(Nica et al., 2009) M. Nica, J. Weber, and F. Wotawa. On the use of specification knowledge in program debugging. 20th International Workshop on Principles of Diagnosis, (DX-09), 2009.
(Reiter, 1987) Raymond Reiter. A theory of diagnosis from first principles. Artificial Intelligence, 32(1):57–95, 1987.
(Tretmans, 1996) J. Tretmans. Test generation with inputs, outputs and repetitive quiescence. Software - Concepts and Tools, 17(3):103–120, 1996.
(Weimer et al., 2009) Westley Weimer, Thanh Vu Nguyen, Claire Le Goues, and Stephanie Forrest. Automatically finding patches using genetic programming. In ACM/IEEE International Conference on Software Engineering (ICSE), pages 512–521, 2009.
(Wotawa and Nica, 2008) F. Wotawa and M. Nica. On the compilation of programs into their equivalent constraint representation. Informatika, 32:359–371, 2008.
(Wotawa et al., 2010) Franz Wotawa, Mihai Nica, and Bernhard K. Aichernig. Generating distinguish- ing tests using the minion constraint solver. In CSTVA 2010: Proceedings of the 2nd Workshop on Constraints for Testing, Verification and Analysis. IEEE, 2010.
(Yu-Seung Ma and Kwon., 2005 ) Jeff Offutt Yu- Seung Ma and Yong Rae Kwon. Mujava : An automated class mutation system. Software Testing, Verification and Reliability, 15:97–133, 2005.
(Zeller and Hildebrandt, 2002) Andreas Zeller and Ralf Hildebrandt. Simplifying and isolating failure- inducing input. IEEE Transactions on Software Engineering, 28(2), feb 2002.
(Zhang et al., 2005) Xiangyu Zhang, Haifeng He, Neelam Gupta, and Rajiv Gupta. Experimental evaluation of using dynamic slices for fault localization. In Sixth International Symposium on Automated & Analysis-Driven Debugging (AADEBUG), pages 33–42, 2005.
The Prognostic and Health Management Society advocates open-access to scientific data and uses a Creative Commons license for publishing and distributing any papers. A Creative Commons license does not relinquish the author’s copyright; rather it allows them to share some of their rights with any member of the public under certain conditions whilst enjoying full legal protection. By submitting an article to the International Conference of the Prognostics and Health Management Society, the authors agree to be bound by the associated terms and conditions including the following:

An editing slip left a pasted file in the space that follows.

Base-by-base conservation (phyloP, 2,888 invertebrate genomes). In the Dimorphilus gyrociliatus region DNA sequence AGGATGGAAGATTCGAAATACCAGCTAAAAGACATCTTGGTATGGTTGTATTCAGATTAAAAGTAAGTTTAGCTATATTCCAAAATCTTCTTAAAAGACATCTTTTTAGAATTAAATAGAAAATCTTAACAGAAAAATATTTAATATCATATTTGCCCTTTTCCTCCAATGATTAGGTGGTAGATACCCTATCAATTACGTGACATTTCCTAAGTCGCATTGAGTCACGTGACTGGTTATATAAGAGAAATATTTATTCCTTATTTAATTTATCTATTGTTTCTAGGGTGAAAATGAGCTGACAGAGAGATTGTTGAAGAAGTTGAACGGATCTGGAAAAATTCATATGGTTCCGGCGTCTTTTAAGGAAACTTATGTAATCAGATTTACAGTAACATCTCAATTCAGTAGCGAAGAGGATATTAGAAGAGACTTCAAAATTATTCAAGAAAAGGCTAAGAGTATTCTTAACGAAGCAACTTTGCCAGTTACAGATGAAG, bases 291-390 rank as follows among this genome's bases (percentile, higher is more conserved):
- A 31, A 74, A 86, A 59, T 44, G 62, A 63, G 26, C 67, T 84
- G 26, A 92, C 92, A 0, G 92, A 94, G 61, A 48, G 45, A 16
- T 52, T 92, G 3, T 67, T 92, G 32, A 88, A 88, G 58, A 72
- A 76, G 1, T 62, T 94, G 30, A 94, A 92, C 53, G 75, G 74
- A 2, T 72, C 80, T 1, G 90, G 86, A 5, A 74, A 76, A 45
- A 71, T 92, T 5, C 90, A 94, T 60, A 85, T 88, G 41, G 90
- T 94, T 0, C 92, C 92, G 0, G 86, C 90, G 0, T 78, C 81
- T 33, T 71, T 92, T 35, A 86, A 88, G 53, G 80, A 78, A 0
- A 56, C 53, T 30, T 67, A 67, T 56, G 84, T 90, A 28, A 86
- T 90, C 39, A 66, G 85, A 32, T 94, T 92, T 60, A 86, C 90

As the author, you retain the copyright to your Work. By submitting your Work, you are granting anybody the right to copy, distribute and transmit your Work and to adapt your Work with proper attribution under the terms of the Creative Commons Attribution 3.0 United States license. You assign rights to the Prognostics and Health Management Society to publish and disseminate your Work through electronic and print media if it is accepted for publication. A license note citing the Creative Commons Attribution 3.0 United States License as shown below needs to be placed in the footnote on the first page of the article.
First Author et al. This is an open-access article distributed under the terms of the Creative Commons Attribution 3.0 United States License, which permits unrestricted use, distribution, and reproduction in any medium, provided the original author and source are credited.